The prophetic call for justice is a deep river flowing through our tradition.  This morning we read from Amos, a minor prophet from a small town south of Jerusalem, during the reign of King Jeroboam—about 750 BCE.  Amos had no qualms about speaking truth to power. He did not get hung up on separating religion from politics, but openly calls to account the religious authorities of his day, indicting them for empty ritual practices and calling them to justice.

Amos’s words are both poetic and potent.  He envisions a justice that is like a torrential river after a heavy rain.  For Amos, justice is not a delicate balancing act—like the classical image of Lady Justice, holding the perfectly balanced scale. Rather, justice is a swift, cleansing torrent. Justice roars down like waters.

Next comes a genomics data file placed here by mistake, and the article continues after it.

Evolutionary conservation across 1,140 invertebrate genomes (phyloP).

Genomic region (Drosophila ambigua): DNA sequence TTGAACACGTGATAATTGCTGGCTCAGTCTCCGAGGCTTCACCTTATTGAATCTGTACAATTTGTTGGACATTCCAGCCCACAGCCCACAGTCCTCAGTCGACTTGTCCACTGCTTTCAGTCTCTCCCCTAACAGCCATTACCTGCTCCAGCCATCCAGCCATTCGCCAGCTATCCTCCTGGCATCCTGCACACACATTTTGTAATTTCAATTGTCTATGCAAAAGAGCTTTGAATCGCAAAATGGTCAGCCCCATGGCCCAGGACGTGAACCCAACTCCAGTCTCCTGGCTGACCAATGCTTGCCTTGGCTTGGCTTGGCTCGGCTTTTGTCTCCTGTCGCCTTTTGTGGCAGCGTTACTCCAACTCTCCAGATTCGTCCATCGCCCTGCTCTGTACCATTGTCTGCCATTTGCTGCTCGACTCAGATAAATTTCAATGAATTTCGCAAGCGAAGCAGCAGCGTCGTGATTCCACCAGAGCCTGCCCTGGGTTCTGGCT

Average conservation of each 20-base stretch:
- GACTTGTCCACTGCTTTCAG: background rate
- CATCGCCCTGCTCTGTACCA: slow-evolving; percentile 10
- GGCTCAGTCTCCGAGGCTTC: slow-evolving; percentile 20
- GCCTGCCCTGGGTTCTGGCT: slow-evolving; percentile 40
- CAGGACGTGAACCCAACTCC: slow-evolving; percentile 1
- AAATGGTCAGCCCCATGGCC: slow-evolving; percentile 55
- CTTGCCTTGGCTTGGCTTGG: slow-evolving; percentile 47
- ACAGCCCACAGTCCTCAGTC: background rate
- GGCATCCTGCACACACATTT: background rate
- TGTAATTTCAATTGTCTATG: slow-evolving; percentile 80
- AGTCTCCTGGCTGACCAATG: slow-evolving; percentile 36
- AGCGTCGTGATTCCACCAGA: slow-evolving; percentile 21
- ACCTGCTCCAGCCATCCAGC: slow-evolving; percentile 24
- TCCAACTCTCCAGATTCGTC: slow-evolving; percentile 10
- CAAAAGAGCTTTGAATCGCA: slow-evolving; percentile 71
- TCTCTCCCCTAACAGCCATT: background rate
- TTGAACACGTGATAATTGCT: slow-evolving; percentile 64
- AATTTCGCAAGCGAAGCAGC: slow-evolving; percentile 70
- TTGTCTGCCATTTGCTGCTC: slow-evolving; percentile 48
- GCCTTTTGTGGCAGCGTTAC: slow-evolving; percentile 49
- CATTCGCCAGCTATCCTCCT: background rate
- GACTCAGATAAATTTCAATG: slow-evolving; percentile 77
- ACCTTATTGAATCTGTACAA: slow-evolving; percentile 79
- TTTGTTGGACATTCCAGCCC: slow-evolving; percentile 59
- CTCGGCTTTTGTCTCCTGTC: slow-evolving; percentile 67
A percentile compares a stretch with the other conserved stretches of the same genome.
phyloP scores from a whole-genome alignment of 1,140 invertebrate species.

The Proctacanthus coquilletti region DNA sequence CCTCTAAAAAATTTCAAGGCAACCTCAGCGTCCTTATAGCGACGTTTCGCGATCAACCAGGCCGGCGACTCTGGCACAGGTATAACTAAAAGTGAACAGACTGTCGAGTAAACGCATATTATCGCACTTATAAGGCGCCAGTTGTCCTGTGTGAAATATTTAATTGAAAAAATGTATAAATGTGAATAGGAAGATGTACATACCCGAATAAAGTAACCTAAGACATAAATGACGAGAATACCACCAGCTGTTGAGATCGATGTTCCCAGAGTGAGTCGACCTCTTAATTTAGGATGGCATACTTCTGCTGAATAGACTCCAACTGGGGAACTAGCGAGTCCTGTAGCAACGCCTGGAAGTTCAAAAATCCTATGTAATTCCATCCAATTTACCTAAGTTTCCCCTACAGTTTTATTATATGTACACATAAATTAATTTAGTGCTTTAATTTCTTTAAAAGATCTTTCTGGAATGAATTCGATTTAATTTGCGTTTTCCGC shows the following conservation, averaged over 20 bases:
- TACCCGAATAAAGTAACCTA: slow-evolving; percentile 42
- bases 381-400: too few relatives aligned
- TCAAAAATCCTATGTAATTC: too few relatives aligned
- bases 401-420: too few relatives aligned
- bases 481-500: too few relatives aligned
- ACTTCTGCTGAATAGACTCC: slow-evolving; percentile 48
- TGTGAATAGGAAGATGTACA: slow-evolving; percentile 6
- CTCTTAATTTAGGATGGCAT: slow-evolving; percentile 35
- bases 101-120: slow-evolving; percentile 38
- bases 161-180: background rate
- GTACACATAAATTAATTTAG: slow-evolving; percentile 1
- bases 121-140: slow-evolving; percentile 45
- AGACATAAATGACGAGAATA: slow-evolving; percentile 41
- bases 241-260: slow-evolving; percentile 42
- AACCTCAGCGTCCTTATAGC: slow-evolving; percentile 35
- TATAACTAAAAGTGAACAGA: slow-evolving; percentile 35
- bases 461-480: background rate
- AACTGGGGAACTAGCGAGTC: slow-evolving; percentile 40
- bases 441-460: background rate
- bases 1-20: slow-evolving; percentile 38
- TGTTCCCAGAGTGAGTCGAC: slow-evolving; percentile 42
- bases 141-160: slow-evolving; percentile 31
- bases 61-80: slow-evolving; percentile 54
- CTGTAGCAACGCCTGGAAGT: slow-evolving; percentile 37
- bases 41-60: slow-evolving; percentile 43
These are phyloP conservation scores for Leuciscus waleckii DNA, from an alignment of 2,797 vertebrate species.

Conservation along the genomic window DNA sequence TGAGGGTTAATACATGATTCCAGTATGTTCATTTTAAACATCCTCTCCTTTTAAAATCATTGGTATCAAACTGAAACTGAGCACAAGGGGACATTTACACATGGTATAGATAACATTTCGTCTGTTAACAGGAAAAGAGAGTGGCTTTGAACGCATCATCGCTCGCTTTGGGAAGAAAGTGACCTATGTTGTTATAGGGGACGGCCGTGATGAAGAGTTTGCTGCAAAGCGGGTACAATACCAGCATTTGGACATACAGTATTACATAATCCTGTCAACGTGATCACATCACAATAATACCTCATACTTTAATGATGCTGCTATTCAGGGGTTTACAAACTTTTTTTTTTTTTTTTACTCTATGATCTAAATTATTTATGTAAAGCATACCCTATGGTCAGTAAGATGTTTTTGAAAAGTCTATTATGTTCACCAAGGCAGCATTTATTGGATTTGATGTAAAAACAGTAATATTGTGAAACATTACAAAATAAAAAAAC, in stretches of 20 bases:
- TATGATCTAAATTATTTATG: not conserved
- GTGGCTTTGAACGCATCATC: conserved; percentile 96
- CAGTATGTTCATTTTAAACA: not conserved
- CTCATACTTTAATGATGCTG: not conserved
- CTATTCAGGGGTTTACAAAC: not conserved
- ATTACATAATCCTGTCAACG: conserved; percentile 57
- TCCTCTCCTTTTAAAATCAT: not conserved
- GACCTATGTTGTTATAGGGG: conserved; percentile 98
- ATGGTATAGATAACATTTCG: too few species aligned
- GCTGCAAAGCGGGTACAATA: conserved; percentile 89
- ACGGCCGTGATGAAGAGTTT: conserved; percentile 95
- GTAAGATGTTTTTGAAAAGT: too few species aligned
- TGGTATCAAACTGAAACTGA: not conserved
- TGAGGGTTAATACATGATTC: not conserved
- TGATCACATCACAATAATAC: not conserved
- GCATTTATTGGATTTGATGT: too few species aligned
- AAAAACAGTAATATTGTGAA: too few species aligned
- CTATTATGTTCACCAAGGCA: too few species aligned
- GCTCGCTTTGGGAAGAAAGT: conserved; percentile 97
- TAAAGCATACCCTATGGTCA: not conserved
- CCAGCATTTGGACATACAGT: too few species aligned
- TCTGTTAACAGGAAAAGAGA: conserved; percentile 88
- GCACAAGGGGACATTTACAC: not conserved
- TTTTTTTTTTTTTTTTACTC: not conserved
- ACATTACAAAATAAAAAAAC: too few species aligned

That day in 1963, on the National Mall, Martin Luther King used this image from Amos.  King declared, “We cannot walk alone, and as we walk, we must make the pledge that we shall always march ahead. We cannot turn back…we are not satisfied and will not be satisfied until justice rolls down like water and righteousness like a mighty stream.”

So much has been said about the content of King’s words that day: his plea for justice, freedom, and equality.  This morning I want to highlight, too, the context of his words.  The context is community.  The context is church.  The context is a whole movement of people seeking justice and liberty.  “We cannot walk alone,”  King declared. And I say to you: we do not walk alone.

As we honor Dr. King on this—his birthday weekend—we recognize the legacy, not only of a single individual, but of a movement. We honor all who worked for justice and for freedom, then and now. It is in community and through the coordinated efforts of many, that lasting change comes about.  Cultural anthropologist Margaret Mead once wrote, “Never doubt that a small group of thoughtful, committed citizens can change the world; indeed, it's the only thing that ever has.”

Today we remember a movement that changed the world.